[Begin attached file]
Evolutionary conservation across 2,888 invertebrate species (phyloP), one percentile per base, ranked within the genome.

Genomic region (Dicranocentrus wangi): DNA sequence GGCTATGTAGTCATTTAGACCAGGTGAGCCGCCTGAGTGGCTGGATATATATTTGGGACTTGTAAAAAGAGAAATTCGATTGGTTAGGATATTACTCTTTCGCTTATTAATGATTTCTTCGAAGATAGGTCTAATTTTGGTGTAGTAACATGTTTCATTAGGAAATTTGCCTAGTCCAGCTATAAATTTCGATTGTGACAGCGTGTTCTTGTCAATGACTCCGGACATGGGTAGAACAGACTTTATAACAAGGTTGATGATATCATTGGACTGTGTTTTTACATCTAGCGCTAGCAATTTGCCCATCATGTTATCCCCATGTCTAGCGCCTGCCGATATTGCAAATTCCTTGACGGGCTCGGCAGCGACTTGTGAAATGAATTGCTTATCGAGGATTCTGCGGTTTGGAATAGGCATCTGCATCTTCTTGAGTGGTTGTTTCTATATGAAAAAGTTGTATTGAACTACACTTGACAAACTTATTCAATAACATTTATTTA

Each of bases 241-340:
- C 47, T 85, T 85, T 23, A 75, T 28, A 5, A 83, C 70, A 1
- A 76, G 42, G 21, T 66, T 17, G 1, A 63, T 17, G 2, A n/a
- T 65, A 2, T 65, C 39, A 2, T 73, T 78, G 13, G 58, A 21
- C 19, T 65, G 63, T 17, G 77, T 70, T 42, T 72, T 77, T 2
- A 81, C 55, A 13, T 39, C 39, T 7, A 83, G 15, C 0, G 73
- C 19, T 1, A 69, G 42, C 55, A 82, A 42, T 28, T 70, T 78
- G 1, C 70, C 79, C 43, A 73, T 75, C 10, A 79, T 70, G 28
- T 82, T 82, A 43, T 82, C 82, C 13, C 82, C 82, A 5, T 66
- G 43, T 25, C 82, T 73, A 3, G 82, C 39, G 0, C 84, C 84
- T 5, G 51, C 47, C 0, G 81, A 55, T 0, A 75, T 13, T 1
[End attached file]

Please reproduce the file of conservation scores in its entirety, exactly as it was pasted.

Evolutionary conservation across 2,888 invertebrate species (phyloP), one percentile per base, ranked within the genome.

Genomic region (Dicranocentrus wangi): DNA sequence GGCTATGTAGTCATTTAGACCAGGTGAGCCGCCTGAGTGGCTGGATATATATTTGGGACTTGTAAAAAGAGAAATTCGATTGGTTAGGATATTACTCTTTCGCTTATTAATGATTTCTTCGAAGATAGGTCTAATTTTGGTGTAGTAACATGTTTCATTAGGAAATTTGCCTAGTCCAGCTATAAATTTCGATTGTGACAGCGTGTTCTTGTCAATGACTCCGGACATGGGTAGAACAGACTTTATAACAAGGTTGATGATATCATTGGACTGTGTTTTTACATCTAGCGCTAGCAATTTGCCCATCATGTTATCCCCATGTCTAGCGCCTGCCGATATTGCAAATTCCTTGACGGGCTCGGCAGCGACTTGTGAAATGAATTGCTTATCGAGGATTCTGCGGTTTGGAATAGGCATCTGCATCTTCTTGAGTGGTTGTTTCTATATGAAAAAGTTGTATTGAACTACACTTGACAAACTTATTCAATAACATTTATTTA

Each of bases 241-340:
- C 47, T 85, T 85, T 23, A 75, T 28, A 5, A 83, C 70, A 1
- A 76, G 42, G 21, T 66, T 17, G 1, A 63, T 17, G 2, A n/a
- T 65, A 2, T 65, C 39, A 2, T 73, T 78, G 13, G 58, A 21
- C 19, T 65, G 63, T 17, G 77, T 70, T 42, T 72, T 77, T 2
- A 81, C 55, A 13, T 39, C 39, T 7, A 83, G 15, C 0, G 73
- C 19, T 1, A 69, G 42, C 55, A 82, A 42, T 28, T 70, T 78
- G 1, C 70, C 79, C 43, A 73, T 75, C 10, A 79, T 70, G 28
- T 82, T 82, A 43, T 82, C 82, C 13, C 82, C 82, A 5, T 66
- G 43, T 25, C 82, T 73, A 3, G 82, C 39, G 0, C 84, C 84
- T 5, G 51, C 47, C 0, G 81, A 55, T 0, A 75, T 13, T 1